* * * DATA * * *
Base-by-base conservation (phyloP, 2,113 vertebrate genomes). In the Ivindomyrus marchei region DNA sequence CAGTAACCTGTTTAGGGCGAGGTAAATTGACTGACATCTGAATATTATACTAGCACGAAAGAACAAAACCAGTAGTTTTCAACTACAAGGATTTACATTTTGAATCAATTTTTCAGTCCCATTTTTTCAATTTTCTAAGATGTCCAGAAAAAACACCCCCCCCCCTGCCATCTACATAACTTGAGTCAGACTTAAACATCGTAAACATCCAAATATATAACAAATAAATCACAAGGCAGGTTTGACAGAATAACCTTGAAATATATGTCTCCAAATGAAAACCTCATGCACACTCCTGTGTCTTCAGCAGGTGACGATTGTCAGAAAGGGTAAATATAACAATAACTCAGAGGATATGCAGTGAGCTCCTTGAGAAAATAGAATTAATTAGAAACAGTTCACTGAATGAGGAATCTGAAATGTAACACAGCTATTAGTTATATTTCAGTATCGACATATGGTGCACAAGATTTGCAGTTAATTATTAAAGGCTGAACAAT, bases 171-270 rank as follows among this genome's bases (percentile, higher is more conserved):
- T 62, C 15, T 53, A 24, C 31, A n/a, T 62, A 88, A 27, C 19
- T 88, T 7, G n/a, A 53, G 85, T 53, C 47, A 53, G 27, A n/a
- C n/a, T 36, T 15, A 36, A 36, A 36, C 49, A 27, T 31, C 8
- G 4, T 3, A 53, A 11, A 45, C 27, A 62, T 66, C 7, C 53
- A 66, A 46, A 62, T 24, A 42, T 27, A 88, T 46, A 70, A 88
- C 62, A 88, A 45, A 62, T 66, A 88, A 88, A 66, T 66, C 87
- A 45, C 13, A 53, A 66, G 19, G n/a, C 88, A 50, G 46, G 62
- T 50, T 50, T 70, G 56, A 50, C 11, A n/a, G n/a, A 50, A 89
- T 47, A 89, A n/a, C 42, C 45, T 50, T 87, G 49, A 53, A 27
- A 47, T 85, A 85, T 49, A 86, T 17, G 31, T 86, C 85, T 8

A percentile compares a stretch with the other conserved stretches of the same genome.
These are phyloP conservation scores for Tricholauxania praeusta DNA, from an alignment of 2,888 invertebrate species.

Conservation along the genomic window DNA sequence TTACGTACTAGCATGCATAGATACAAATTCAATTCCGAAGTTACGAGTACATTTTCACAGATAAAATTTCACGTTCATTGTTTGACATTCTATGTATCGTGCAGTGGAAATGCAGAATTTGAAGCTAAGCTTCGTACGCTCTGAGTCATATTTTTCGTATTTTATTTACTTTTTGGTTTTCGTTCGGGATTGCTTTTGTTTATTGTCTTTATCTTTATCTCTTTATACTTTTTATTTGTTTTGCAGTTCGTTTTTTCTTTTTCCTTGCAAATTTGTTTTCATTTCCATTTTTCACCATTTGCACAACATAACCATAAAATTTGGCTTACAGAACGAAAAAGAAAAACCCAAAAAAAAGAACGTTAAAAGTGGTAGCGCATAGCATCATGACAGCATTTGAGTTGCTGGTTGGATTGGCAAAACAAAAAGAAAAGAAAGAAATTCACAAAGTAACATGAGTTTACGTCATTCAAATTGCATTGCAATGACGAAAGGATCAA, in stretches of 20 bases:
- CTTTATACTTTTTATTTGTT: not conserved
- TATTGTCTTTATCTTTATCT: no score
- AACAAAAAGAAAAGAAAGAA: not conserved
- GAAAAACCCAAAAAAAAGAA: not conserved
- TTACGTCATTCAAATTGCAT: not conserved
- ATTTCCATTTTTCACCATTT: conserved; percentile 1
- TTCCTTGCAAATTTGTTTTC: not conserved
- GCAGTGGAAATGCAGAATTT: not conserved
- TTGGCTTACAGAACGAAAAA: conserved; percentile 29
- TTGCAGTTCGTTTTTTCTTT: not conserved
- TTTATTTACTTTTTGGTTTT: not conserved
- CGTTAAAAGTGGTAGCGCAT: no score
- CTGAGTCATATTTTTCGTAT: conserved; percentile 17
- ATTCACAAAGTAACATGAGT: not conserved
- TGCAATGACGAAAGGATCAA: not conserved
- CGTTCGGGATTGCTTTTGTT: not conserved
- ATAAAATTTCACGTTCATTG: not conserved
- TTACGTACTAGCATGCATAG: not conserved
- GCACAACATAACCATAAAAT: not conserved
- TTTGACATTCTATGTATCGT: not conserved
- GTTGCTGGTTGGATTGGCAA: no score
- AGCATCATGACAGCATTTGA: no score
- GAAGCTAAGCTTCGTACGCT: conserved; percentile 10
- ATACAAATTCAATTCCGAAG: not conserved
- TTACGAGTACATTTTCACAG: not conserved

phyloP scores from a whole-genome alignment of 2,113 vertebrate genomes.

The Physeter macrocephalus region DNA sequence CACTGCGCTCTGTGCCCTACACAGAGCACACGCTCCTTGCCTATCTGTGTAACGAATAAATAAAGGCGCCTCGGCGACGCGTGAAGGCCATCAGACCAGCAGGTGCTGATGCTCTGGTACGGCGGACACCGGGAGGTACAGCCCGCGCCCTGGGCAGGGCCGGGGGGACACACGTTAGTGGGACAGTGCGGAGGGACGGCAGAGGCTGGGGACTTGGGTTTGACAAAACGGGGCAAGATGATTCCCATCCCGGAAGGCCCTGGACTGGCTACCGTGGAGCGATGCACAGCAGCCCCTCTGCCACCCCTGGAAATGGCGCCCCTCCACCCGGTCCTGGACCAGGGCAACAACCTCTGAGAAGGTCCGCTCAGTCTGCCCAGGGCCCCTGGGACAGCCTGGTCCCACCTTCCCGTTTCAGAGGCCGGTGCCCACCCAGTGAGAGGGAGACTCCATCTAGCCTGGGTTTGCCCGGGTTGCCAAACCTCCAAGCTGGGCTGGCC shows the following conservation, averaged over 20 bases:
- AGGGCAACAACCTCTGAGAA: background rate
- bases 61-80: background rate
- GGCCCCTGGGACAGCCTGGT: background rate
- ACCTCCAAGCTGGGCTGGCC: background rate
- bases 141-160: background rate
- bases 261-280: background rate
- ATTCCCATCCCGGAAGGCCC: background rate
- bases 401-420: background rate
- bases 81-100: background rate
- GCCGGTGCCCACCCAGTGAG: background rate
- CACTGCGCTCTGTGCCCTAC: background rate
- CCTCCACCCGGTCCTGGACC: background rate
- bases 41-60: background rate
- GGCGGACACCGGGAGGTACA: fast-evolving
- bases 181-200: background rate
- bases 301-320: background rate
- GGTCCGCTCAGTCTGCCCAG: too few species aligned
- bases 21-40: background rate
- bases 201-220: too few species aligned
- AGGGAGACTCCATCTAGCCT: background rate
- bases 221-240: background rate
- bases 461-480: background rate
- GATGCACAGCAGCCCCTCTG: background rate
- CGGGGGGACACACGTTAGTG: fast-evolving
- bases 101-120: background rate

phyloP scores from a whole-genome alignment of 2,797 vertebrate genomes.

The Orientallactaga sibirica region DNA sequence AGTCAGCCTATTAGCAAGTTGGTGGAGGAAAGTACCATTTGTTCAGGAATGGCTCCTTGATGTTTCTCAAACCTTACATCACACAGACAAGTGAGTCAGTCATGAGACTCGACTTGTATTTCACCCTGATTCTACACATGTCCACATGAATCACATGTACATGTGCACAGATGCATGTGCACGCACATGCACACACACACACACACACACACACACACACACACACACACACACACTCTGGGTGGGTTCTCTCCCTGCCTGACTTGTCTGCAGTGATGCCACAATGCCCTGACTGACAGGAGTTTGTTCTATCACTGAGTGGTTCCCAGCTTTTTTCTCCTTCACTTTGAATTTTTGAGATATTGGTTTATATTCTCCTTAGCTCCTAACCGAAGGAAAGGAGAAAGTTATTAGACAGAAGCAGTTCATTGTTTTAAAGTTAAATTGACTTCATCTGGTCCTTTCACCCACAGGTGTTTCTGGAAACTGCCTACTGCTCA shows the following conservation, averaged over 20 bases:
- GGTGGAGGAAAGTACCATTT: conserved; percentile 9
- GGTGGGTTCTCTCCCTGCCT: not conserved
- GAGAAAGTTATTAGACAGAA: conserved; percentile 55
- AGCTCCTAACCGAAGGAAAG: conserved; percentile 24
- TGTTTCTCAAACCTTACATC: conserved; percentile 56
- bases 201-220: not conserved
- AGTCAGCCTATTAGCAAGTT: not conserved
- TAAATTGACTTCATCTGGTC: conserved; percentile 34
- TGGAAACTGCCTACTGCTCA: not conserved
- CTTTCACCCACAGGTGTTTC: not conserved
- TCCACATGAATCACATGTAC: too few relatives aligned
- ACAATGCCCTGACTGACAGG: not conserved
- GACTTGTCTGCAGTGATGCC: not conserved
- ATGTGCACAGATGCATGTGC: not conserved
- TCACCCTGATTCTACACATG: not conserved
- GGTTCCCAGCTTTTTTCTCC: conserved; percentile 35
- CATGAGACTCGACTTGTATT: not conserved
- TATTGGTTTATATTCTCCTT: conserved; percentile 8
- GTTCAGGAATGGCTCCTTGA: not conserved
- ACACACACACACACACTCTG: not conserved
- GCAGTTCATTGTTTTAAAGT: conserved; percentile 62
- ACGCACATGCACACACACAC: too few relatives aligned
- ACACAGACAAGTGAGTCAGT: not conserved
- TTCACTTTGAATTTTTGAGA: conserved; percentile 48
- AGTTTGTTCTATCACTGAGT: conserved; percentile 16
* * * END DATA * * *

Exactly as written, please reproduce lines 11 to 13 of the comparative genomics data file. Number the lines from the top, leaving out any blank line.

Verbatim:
- A 47, T 85, A 85, T 49, A 86, T 17, G 31, T 86, C 85, T 8

A percentile compares a stretch with the other conserved stretches of the same genome.
These are phyloP conservation scores for Tricholauxania praeusta DNA, from an alignment of 2,888 invertebrate species.